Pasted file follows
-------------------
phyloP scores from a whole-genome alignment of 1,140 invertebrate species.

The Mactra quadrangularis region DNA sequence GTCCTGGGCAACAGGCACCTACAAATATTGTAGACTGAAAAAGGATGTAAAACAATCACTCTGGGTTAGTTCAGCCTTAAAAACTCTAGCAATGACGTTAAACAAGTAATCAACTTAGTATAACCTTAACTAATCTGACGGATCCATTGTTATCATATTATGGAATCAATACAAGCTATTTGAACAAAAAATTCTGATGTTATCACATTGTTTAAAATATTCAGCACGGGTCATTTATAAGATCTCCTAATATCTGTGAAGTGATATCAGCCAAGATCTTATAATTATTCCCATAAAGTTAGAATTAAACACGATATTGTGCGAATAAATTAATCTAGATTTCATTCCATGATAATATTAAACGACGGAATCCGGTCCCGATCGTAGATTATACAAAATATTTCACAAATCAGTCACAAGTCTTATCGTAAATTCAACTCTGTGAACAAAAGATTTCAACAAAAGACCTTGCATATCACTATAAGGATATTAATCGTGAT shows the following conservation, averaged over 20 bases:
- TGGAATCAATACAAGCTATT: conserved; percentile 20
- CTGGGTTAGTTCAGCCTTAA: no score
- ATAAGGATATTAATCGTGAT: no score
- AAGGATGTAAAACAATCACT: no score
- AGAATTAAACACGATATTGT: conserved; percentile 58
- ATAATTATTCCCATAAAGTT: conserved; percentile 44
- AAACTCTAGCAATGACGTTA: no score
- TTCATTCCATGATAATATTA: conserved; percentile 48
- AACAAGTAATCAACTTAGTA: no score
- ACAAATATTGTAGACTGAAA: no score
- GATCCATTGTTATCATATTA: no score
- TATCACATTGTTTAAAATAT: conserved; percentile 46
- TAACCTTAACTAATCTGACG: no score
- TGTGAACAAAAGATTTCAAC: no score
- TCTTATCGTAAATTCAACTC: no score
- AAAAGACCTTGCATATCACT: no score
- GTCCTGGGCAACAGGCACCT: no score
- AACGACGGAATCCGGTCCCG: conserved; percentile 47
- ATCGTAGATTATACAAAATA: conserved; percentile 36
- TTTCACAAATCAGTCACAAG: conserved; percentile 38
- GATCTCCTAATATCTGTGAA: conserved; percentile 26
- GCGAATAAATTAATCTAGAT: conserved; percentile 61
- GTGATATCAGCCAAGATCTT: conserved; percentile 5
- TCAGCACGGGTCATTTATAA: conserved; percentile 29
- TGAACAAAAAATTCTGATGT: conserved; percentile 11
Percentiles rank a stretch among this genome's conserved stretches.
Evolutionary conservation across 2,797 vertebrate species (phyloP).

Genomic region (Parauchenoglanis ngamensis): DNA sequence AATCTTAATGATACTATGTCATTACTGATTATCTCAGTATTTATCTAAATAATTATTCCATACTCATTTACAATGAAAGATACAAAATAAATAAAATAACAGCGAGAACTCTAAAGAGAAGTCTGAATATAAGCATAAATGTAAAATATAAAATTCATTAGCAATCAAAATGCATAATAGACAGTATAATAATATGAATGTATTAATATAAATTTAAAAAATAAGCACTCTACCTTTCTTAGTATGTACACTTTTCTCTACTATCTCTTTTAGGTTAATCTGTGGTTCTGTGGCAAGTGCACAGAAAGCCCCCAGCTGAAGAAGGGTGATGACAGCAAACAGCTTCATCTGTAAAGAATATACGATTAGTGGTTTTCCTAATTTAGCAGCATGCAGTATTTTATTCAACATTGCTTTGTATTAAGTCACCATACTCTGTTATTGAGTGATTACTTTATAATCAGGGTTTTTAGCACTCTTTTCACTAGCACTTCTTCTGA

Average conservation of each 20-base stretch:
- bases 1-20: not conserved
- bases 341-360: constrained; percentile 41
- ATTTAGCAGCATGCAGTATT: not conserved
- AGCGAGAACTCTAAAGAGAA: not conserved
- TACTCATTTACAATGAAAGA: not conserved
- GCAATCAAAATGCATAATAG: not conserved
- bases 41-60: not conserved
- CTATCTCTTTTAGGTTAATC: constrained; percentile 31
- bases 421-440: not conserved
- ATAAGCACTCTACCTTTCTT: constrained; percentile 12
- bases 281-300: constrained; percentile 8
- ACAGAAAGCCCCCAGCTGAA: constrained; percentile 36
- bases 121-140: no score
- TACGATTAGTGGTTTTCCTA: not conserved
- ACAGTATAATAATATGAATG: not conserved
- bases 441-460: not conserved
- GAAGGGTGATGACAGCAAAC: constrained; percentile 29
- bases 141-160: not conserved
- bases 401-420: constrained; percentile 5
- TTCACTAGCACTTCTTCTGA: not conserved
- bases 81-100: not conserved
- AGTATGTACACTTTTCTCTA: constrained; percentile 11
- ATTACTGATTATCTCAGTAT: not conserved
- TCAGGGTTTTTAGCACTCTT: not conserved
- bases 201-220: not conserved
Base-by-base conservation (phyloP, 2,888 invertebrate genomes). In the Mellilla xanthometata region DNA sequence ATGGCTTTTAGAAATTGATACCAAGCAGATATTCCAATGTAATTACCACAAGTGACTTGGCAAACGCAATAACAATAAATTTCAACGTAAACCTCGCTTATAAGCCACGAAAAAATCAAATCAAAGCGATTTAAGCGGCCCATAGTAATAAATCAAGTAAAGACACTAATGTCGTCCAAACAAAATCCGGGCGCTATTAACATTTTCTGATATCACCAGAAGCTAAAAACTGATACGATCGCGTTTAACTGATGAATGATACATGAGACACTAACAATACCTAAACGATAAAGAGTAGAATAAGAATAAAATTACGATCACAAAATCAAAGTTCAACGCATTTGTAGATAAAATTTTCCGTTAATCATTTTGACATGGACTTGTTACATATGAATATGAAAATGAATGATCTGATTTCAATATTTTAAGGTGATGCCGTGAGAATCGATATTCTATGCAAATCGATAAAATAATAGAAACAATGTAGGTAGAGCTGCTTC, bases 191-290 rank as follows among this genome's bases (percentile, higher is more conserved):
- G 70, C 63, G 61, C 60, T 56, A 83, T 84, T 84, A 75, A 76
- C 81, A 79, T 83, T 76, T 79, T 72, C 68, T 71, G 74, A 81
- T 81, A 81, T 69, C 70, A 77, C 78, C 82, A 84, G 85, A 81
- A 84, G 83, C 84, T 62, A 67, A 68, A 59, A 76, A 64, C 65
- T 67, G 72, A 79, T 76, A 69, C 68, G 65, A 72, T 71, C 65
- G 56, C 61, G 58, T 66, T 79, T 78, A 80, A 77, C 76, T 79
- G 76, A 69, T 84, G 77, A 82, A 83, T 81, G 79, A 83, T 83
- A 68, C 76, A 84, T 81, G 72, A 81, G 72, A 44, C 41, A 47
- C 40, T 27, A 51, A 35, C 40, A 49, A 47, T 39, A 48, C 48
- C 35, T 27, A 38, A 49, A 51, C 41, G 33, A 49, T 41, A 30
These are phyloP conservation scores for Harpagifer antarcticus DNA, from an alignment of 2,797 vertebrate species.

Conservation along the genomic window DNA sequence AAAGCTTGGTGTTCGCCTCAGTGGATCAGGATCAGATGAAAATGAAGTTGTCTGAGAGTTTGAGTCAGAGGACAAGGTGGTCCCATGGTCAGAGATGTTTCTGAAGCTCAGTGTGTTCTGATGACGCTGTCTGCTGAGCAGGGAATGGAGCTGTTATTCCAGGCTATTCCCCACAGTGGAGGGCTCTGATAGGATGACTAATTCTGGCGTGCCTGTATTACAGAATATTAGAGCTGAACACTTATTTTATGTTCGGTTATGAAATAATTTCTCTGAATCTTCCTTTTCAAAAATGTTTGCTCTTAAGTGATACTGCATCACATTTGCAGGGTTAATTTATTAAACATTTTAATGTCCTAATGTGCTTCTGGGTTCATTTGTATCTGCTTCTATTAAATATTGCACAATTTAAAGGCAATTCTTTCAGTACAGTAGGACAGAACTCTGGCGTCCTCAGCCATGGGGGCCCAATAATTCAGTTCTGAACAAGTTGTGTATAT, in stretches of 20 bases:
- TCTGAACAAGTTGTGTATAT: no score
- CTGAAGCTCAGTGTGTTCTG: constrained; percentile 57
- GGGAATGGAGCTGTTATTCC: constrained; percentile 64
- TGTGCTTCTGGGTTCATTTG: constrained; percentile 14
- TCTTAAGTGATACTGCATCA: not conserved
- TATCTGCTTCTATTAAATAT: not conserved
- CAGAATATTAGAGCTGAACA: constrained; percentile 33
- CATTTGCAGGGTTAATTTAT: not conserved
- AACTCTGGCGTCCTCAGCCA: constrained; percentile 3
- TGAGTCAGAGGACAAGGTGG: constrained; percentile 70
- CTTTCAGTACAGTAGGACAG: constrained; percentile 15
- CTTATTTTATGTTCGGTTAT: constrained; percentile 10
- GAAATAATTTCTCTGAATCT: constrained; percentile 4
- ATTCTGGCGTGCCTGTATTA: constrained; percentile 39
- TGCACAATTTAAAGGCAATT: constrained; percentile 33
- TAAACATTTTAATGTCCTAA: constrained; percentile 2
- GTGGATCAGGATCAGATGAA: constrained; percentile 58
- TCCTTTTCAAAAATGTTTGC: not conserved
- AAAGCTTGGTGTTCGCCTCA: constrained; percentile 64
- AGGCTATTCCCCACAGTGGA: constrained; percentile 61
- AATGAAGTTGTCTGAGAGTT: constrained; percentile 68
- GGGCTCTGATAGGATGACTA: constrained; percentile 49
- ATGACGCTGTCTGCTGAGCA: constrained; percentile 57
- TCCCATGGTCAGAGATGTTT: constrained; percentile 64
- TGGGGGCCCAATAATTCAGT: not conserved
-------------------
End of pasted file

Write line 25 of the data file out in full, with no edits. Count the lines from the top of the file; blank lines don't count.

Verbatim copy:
- GTGATATCAGCCAAGATCTT: conserved; percentile 5